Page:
While you may not need a college degree to get this position, you will want to have enough experience on your resume to support why you deserve to be named regional sales manager. That means you'll need a background in sales, leadership skills, and you'll need to know the industry like the back of your hand.
The director of sales has a lot of responsibility. In addition to leading your team to success, you're also managing sales efforts and planning when to launch new products. There's a lot of strategy hidden behind the job position so make sure your thinking cap is on.
In order to be good at this job, you need to be organized. This is how you'll ensure an efficient workflow. But that's not as important as the way you choose to lead. Directors of Sales learn how to motivate their team rather than dragging them through the mud.
Director of Sales is the short-term game. You rely on the immediate success of a product or service. While you'll be leading your team to successfully releasing and selling these products or services, you will have a bit of customer or client involvement. So make sure you've got your communication skills in check.
Mouse over a state to see the number of active field director jobs in each state. The darker areas on the map show where field directors earn the highest salaries across all 50 states.
|Rank||State||Number of Jobs||Average Salary|
Los Angeles, CA • Private
Philadelphia, PA • Private
Madison, WI • Private
Evanston, IL • Private
Athens, GA • Private
Blacksburg, VA • Private
Columbus, OH • Private
Austin, TX • Private
Vestal, NY • Private
Boston, MA • Private
The skills section on your resume can be almost as important as the experience section, so you want it to be an accurate portrayal of what you can do. Luckily, we've found all of the skills you'll need so even if you don't have these skills yet, you know what you need to work on. Out of all the resumes we looked through, 14.1% of field directors listed community outreach on their resume, but soft skills such as analytical skills and customer-service skills are important as well.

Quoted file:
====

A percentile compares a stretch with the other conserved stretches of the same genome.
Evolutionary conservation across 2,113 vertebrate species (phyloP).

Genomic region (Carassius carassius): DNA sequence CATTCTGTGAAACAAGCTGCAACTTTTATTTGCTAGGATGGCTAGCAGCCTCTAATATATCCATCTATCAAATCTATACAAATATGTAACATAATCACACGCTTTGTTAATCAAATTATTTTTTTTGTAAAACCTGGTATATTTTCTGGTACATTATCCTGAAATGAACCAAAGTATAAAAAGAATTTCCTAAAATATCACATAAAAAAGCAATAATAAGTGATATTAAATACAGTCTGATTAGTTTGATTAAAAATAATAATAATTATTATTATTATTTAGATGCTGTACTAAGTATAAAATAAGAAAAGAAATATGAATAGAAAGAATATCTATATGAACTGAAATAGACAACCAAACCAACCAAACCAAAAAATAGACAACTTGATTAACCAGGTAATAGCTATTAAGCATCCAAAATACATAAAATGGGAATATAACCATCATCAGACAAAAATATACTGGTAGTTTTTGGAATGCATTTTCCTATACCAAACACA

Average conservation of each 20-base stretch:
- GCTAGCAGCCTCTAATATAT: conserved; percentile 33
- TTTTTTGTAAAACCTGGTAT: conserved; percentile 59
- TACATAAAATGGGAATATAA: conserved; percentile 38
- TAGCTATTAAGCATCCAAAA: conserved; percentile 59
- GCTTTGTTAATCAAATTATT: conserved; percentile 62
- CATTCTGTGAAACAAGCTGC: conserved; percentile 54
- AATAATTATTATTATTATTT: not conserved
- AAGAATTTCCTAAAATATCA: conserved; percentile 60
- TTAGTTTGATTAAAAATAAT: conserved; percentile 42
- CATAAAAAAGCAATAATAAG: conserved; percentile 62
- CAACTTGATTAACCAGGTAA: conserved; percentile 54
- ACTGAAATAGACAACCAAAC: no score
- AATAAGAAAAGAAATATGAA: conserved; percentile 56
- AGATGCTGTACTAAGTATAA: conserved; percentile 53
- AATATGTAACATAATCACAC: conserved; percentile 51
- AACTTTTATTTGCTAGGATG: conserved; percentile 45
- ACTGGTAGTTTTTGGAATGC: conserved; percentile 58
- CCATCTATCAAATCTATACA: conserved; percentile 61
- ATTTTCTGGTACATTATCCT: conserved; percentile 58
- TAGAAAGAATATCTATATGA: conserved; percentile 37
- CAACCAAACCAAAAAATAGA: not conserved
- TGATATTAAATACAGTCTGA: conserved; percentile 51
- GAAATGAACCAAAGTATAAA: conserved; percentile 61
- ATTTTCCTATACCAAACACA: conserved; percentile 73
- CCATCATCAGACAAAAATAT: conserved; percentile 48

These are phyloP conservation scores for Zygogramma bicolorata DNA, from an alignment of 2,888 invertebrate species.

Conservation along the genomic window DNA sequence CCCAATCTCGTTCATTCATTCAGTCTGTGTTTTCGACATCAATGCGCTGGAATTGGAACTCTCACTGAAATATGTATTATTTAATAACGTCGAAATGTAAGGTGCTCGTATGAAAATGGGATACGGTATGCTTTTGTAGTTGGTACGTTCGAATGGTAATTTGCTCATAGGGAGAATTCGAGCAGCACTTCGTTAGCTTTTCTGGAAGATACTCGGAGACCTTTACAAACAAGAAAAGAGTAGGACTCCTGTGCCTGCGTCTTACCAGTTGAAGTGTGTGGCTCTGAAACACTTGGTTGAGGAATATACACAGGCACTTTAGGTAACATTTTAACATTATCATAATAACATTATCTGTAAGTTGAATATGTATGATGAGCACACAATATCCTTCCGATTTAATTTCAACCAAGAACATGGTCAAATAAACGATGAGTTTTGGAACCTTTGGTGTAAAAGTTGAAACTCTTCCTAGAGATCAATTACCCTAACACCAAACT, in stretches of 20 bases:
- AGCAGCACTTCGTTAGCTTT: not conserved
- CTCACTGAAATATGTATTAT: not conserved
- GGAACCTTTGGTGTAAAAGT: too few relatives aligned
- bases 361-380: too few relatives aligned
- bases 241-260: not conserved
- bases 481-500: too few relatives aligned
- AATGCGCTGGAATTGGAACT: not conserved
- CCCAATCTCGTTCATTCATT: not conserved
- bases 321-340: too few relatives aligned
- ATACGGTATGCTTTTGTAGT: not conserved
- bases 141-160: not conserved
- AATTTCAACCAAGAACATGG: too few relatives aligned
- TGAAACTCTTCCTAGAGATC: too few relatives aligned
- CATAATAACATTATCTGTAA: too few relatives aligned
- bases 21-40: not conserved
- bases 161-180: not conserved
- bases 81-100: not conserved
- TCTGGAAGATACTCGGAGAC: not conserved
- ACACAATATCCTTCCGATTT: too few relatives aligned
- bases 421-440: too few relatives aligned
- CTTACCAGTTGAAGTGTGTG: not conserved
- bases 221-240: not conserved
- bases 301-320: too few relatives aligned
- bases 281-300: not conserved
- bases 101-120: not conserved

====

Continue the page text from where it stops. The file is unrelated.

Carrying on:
Zippia allows you to choose from different easy-to-use Field Director templates, and provides you with expert advice. Using the templates, you can rest assured that the structure and format of your Field Director resume is top notch. Choose a template with the colors, fonts & text sizes that are appropriate for your industry.
After extensive research and analysis, Zippia's data science team found that:
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Some places are better than others when it comes to starting a career as a field director. The best states for people in this position are New York, New Jersey, California, and Virginia. Field directors make the most in New York with an average salary of $95,275. Whereas in New Jersey and California, they would average $95,239 and $93,426, respectively. While field directors would only make an average of $91,311 in Virginia, you would still make more there than in the rest of the country. We determined these as the best states based on job availability and pay. By finding the median salary, cost of living, and using the Bureau of Labor Statistics' Location Quotient, we narrowed down our list of states to these four.
1. New York
3. West Virginia
|Rank||Company||Average Salary||Hourly Rate||Job Openings|
|2||Johnson & Johnson||$93,042||$44.73||8|
|3||Youth For Understanding USA||$87,695||$42.16||9|
|4||Save the Children US||$86,833||$41.75||8|
|5||Department of Homeland Security||$85,612||$41.16||13|
|8||Banfield Pet Hospital||$81,015||$38.95||26|
|10||Michigan Republican Party||$75,083||$36.10||11|